That the cash went quickly didn't come as a shock. Where it ended up going, at least for a few council members, was more of a surprise.
Of the money that's been distributed by the program so far, 44%, according to the city, has gone to residents in Council Districts 9, 11 and 14. Those districts are made up in large part by some of the city's wealthiest neighborhoods, including downtown, Uptown, Lakewood, East Dallas and North Dallas. Council District 2, which contains portions of downtown and Oak Lawn, has received 18% of the money distributed so far.
Districts 3, 4, 7 and 8 — all in southern Dallas — saw their residents receive just 20% of the money, combined. District 5, the biggest part of which is Pleasant Grove, received none of the funding.
District 5 council member Jaime Resendez pushed staff on how the city had promoted the program. His residents, he suggested, simply hadn't known to apply for it.
"I know there's need out here," Resendez said.
David Noguera, the city's director of Housing and Neighborhood Revitalization, said that the process by which the city took applications could have contributed to Pleasant Grove not getting cut in. The money was distributed first come, first served.
"It gives everyone an equal opportunity to apply. At the same time, it doesn’t necessarily ensure that the funds are provided in the most equitable manner," Noguera said.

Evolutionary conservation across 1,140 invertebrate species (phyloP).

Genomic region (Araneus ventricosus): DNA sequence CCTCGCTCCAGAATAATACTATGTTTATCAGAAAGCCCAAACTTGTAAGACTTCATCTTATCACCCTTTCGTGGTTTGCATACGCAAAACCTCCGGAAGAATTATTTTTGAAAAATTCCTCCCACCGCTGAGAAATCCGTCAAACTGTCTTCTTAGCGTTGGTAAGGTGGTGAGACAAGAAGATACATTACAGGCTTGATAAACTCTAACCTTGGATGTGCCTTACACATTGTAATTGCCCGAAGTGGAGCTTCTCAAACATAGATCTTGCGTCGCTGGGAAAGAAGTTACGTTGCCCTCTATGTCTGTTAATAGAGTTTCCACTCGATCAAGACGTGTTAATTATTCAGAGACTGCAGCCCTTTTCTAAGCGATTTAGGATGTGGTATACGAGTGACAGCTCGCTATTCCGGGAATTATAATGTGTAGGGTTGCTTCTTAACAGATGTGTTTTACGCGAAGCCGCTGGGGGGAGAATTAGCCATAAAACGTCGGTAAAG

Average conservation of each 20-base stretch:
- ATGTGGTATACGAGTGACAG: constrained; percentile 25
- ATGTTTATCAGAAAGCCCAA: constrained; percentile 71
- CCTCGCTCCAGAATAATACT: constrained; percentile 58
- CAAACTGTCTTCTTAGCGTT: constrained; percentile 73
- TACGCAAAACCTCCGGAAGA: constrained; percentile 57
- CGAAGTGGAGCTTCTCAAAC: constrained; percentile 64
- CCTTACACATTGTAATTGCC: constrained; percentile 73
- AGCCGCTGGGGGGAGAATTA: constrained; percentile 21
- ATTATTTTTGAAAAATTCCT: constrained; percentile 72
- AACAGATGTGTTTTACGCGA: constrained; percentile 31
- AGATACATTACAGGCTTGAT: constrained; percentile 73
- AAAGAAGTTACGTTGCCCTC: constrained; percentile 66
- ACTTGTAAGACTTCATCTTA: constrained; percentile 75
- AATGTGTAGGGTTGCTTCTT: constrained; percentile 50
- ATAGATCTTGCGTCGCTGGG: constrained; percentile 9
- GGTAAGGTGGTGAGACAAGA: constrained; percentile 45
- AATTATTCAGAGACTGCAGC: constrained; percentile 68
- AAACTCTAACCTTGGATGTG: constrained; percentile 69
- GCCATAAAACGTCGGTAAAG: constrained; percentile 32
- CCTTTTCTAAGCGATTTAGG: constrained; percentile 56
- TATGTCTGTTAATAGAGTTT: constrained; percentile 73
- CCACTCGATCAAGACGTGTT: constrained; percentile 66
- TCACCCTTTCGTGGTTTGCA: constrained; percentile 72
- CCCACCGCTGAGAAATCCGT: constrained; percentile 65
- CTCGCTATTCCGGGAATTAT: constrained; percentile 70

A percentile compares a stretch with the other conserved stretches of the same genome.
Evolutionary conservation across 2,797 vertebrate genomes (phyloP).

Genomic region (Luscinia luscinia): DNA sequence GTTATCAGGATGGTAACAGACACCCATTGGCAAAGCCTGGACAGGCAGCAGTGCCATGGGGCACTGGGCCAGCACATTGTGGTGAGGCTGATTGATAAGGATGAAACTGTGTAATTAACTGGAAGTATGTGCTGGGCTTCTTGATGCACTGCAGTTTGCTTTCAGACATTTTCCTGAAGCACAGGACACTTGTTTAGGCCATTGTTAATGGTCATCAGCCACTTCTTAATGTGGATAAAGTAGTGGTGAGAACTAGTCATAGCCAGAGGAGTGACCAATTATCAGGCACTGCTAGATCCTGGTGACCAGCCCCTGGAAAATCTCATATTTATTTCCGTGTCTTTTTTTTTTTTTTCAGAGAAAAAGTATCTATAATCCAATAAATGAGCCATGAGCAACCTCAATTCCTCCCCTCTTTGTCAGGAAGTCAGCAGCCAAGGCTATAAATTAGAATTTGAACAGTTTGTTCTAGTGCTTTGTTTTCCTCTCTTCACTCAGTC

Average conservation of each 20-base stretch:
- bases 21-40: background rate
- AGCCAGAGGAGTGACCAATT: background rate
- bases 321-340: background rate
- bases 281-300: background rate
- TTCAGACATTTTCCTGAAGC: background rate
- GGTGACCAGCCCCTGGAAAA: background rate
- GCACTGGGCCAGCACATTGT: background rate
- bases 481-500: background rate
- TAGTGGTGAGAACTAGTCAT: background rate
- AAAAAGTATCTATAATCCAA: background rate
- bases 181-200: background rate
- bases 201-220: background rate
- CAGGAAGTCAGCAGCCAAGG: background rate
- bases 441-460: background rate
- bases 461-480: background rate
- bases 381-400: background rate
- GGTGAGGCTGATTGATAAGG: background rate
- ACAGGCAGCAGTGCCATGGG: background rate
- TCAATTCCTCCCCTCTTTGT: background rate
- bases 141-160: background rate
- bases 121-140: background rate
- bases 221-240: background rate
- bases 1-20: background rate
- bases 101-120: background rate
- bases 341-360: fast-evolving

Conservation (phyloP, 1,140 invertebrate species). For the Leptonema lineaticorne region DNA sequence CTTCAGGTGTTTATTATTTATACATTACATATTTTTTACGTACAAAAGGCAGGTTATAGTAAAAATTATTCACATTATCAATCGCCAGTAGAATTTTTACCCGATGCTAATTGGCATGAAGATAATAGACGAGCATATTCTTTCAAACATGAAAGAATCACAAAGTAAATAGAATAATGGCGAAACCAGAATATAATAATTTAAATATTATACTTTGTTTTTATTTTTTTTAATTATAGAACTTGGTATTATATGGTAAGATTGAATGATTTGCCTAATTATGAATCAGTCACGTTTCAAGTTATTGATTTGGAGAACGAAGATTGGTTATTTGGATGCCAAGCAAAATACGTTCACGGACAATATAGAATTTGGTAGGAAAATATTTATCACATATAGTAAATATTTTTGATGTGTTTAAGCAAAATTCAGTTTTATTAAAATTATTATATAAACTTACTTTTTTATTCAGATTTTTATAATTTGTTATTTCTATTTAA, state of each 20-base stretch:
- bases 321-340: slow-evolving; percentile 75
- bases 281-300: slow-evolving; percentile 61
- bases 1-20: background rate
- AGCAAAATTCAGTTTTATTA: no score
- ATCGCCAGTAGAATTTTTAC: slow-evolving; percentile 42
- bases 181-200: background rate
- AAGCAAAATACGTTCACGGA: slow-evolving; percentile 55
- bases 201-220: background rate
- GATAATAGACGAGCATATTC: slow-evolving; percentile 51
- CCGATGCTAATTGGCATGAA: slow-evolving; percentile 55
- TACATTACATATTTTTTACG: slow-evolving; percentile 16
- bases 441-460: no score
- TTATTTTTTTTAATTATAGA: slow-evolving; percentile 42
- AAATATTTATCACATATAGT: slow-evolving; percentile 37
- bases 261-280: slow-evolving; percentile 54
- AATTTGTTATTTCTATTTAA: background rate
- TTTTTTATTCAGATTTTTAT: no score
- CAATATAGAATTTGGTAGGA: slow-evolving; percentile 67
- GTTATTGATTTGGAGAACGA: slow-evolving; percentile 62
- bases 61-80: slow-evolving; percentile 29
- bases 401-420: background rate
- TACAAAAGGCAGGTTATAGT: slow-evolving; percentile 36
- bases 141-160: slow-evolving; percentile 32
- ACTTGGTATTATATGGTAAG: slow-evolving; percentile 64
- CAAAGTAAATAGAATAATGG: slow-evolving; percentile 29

“It gives everyone an equal opportunity to apply. At the same time, it doesn’t necessarily ensure that the funds are provided in the most equitable manner.” — David Noguera
Lee Kleinman, who represents District 11, said he was pleased that his district got help, but couldn't figure out how Resendez's didn't.
"I'm just shocked about District 5," Kleinman said, "because I've gotta believe there's a lot of potential to deploy funds there."
Catherine Cuellar, a city spokeswoman, told KXAS after the meeting that some hoping to get relief from the program didn't get it because of restrictions on how federal money used to fund some of the program could be used.
“The first program launched in May required that every person in the household had to be a U.S. citizen,” Cuellar said.
The city gave three nonprofit groups — the United Way, Jubilee Park and Community Center and the Human Rights Initiative of North Texas — a cut of the money allocated to the program. Those who've missed out so far may be able to get some of that assistance, Cuellar said.